Soup kitchens adapt to new SOP


Doing the needful: Pertiwi Soup Kitchen volunteers handing out food at the shelters provided for the homeless by DBKL during the MCO.

PETALING JAYA: Soup kitchens have reacted to the new SOP on food distribution on a positive note, saying they will adapt quickly to it.

Pertiwi Soup Kitchen founder Datuk Munirah Abdul Hamid said Pertiwi, which has been handling soup kitchens in the city for a decade now, will abide by the guidelines issued by the authorities to ensure that the underprivileged do not go hungry.

She said Kuala Lumpur has the highest number of homeless and urban poor who depend on soup kitchens for meals.

“Everything is new but NGOs must adapt to the pandemic. We have been evolving with adjustments but our priority remains to feed the homeless and poor.

“DBKL (Kuala Lumpur City Hall) rescued the homeless from the streets and placed them in shelters around the city. And NGOs were given a schedule to provide food and other essentials such as toiletries, sanitary pads and clothing to them.

“Most of the regular NGOs which operate soup kitchens around the city are working with DBKL. We must be sensible as we are in a crisis mode and there must not be wastage, ” said Munirah.

Presently, there is a list of NGOs rostered to provide six meals a day at Sentul Perdana community centre, Tasik Ampang Hilir community hall, Setiawangsa community hall, Alam Damai multi-purpose hall in Cheras, homeless transit centre in Jalan Pahang and Anjung Singgah in Jalan Jang Lekiu.

The meals are breakfast, mid-morning refreshment, lunch, tea, dinner and supper.

“Food is dropped off at the centres for Rela personnel to distribute, ” said Munirah.

Sister Fatima Emmanuel who runs Rumah Samaritan Harapan in Pudu, Kuala Lumpur, said as of yesterday, Rela personnel allowed the NGOs to send food to the centres.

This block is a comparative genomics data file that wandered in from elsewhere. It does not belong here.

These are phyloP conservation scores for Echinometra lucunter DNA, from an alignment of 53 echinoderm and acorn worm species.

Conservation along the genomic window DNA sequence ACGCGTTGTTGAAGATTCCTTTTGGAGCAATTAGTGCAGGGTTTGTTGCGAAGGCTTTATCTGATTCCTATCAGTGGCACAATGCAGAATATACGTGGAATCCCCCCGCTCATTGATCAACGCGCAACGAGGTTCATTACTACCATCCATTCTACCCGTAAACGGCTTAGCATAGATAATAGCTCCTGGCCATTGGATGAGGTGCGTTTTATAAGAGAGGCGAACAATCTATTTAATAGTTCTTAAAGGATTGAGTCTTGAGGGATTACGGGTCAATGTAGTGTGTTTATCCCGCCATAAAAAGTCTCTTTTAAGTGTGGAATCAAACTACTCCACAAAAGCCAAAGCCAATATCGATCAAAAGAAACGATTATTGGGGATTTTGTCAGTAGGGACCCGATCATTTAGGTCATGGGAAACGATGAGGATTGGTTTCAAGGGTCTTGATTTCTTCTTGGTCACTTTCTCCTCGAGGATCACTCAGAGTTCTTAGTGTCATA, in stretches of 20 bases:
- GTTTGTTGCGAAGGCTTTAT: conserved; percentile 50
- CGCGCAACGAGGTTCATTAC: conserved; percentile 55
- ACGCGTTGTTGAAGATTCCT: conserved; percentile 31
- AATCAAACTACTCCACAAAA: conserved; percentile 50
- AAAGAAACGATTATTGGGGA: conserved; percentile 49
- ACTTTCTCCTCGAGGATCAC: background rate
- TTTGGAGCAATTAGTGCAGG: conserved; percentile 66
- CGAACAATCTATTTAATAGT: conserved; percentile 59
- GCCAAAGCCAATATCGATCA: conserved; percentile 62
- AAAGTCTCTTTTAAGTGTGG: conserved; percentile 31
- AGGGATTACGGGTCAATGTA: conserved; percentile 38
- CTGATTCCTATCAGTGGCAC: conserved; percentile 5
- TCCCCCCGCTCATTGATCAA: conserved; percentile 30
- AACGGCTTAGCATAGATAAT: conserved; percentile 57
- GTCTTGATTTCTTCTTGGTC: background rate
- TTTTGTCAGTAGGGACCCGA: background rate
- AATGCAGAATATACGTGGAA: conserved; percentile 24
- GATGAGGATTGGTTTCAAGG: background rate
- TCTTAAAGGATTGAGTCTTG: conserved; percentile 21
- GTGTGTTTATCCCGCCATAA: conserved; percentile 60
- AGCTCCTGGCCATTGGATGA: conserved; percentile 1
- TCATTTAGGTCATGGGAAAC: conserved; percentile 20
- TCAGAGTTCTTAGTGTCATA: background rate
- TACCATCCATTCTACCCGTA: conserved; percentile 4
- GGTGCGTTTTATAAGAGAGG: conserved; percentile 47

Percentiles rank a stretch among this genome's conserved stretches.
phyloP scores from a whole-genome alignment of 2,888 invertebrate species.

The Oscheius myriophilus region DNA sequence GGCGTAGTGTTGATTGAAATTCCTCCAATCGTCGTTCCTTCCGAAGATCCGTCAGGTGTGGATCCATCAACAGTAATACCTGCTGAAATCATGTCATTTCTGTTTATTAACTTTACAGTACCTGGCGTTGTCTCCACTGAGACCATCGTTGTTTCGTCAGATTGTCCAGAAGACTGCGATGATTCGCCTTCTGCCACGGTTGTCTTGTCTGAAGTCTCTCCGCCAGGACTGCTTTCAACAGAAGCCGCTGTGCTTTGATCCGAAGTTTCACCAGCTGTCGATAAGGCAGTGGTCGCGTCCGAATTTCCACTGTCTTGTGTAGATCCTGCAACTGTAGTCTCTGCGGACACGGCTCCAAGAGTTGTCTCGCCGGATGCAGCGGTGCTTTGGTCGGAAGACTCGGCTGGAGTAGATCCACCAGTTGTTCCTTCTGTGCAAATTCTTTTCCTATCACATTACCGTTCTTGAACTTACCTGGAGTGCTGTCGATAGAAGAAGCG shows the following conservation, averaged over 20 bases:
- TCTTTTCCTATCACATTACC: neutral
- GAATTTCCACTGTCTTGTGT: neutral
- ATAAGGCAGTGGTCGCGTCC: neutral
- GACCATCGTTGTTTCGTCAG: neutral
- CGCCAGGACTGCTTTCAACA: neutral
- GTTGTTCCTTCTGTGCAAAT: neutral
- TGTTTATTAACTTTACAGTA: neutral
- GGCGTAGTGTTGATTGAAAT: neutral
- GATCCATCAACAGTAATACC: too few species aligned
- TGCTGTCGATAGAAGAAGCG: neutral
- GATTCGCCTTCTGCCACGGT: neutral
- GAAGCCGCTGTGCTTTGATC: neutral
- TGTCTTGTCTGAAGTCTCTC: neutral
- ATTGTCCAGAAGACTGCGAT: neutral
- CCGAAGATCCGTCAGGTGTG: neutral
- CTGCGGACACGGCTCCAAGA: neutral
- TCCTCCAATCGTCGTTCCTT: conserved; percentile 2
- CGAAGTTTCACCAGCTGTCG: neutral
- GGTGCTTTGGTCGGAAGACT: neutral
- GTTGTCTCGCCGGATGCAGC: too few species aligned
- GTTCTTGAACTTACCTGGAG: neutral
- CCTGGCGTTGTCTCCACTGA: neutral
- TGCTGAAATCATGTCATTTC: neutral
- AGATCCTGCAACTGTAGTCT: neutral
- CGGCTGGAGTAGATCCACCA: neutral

“The main worry is about the homeless who have yet to be rescued. We brought some who were starving to the centres, only to be told to take them to Immigration and we ended up returning them to the streets.

“Then, there are the poor staying in rented rooms in the city and low-cost flats. We are told not to distribute food, but how do you turn away someone who is starving? Humanity does not allow me to, ” said Sister Fatima. She asked that those placed in shelters be treated with more kindness.

Kechara Soup Kitchen project coordinator Justin Cheah said NGOs have to work around the SOP and movement control order (MCO) “to ensure that no one starves”.

“When the MCO was announced, we only had 48 hours to coordinate. We assumed we were part of the essential service until the authorities said otherwise.

“For the regular urban poor who come to us but do not live on the streets, we made arrangements with a few food providers and restaurants to provide for them during the MCO, ” said Cheah.

He said there are still many urban poor who have to go hungry during the MCO.

“I respect what the authorities are doing, but it would help if the authorities could coordinate their SOPs and inform the NGOs. There needs to be better information dissemination – such as where do you go if you are homeless and where the urban poor can get free food, ” he said.

NGO Social and Enabling Environment Development (Seed) Malaysia, which has been operating a transit home for the homeless since 2014, said many urban poor kept coming to their centre asking for food.

Seed Malaysia’s Mitch Yusof said those who went to the Medan Tuanku centre where food is distributed, were asked to get onto DBKL lorries (to be taken to shelters) even after they told them they had a room.

“We need to get a permit to give food to those who come to us. Those who come to us are elderly or disabled – how do we tell them to go to the centres when they are hungry and penniless?” he said.

Under the latest SOP by the Women and Family Development Ministry, the Welfare Department is in charge of all distribution of food from NGOs which run soup kitchens.A circular from the ministry stated that all NGOs intending to distribute food must apply one day in advance and drop off the food at state welfare departments or the district welfare offices.

The circular also stated that during the MCO, Rela personnel will assist permitted NGOs to distribute the food to target groups, provided all anti-Covid-19 measures are taken. The forms for the NGOs need them to list in detail the food they will distribute.

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